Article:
“I’ve had men throw dollar bills at me in a professional office (by an employee who works at that company, during work hours). I’ve had an engineer on salary at a bootcamp message me to explicitly ‘be friends with benefits’ while I was in the interview process at the school he worked for.”
—Isis Wenger, “You May Have Seen My Face on BART”
Anyone who believes that sexism in the workplace is a thing of the past should read Isis Wenger’s essay on Medium.com describing the harassment she has experienced simply for being a woman engineer. Wenger participated in a recruitment ad campaign for her employer, OneLogin, which included a photo of her. After the ads were posted in the San Francisco Bay Area transit stops, Wenger received emails from friends informing her of the attention the ad was getting on social media, including men objectifying her expression as a “sexy smirk” or dismissing the ad as “probably just appealing to dudes” and doubting that Wenger could really be an engineer.
Instead of allowing the negativity directed at the ad to bother her, Wenger diagnoses the reactions to the ad as “solid examples of the sexism that plagues tech.” Instead of blaming the individuals, she sees their behavior as a symptom of “this industry’s culture,” which “fosters an unconscious lack of sensitivity towards those who do not fit a certain mold.” Her article is remarkably humanistic in its tone, calling for her readers to find empathy in their shared humanity in order to make the workplace and the tech industry more welcoming to women. “We are all humans,” she writes, “and there are certain patterns of behavior that no one should have to tolerate while in a professional environment.”
Wenger could have merely written a response to her detractors, but she also started a movement. She posted a picture of herself with the hashtag #ILookLikeAnEngineer and encouraged her readers to do the same to “redefine ‘what an engineer looks like.’” The hashtag has since gone viral, with women around the world asserting their professional competence and right to be defined as more than just their gender. The campaign has even inspired spin-off hashtags, such as #ILookLikeASurgeon and #ILookLikeAPhysicist, highlighting the sexism that still persists in all of the STEM (science/technology/engineering/mathematics) fields. People of color and gender-nonconforming individuals have also joined in to shatter the notion that STEM careers are only for white, cisgender men. By emphasizing diversity, the movement can inspire younger individuals and students, especially women and people of color, to pursue their passions for science and mathematics, even if their teachers and families may have encouraged them to downplay these interests because they don’t fit the stereotype of a “typical” engineer.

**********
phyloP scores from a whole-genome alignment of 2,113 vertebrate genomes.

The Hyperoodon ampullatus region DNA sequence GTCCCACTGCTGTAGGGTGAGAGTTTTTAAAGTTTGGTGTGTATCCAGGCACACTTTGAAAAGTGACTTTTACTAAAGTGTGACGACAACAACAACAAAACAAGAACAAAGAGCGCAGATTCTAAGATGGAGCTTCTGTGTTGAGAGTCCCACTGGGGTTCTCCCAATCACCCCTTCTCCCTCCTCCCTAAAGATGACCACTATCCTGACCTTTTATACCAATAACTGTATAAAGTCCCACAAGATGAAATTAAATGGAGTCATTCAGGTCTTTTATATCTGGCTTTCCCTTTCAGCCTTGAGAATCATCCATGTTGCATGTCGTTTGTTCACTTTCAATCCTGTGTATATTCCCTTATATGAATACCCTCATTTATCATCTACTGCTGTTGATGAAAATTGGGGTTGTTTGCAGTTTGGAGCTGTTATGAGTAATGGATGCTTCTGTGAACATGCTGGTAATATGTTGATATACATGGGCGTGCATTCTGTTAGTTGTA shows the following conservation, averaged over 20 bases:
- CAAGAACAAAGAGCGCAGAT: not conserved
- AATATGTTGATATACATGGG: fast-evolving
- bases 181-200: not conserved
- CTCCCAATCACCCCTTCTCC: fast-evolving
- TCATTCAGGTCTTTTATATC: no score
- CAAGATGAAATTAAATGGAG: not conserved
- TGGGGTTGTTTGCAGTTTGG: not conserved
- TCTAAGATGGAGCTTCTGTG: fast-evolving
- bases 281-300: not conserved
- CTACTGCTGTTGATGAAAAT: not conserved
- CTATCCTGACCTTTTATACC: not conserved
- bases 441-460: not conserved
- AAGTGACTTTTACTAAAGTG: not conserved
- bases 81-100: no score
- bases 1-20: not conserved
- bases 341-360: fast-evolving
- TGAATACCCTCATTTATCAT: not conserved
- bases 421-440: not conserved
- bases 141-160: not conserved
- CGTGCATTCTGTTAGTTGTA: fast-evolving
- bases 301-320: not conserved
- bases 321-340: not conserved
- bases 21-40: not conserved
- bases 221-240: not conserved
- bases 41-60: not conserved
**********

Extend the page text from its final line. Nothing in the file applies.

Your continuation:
Even some employers, including Tesla Motors, Shell, Ford, and MIT, have joined the campaign by posting on social media about their equal opportunity employment practices and including photos of women and people of color in their workplaces. While seeing major players in science and technology affirm their commitment to diversity is encouraging, one also has to wonder if their workplace policies are truly welcoming to women. Diversity in hiring is good, but enforcing policies against sexual harassment in the workplace and allowing working mothers generous maternity leave and flexible schedules is even better. Gender stereotypes in education certainly play a role in steering women away from jobs in STEM fields, but workplace policies that don’t accommodate women are also to blame for the gender disparities in STEM. So too is the lack of investment in schools in low-income districts, which are more likely to have higher populations of Black and Latino students. Opening up STEM careers to everyone involves efforts on the part of individuals, employers, and the government to combat stereotypes, invest in science education, and institute policies that address workers’ needs.
Embracing many different types of people in STEM opens up the sciences to new perspectives which can lead to innovative solutions to many of the problems our society faces. No one should feel degraded or devalued in the workplace because of her gender, and #ILookLikeAnEngineer forces us to confront the sexism that women sadly still face. To show your support for women in STEM, you can promote the #ILookLikeAnEngineer hashtag on Twitter, sign up for updates from ilooklikeanengineer.com, or donate to the IndieGoGo project to launch an “I Look Like An Engineer” billboard campaign.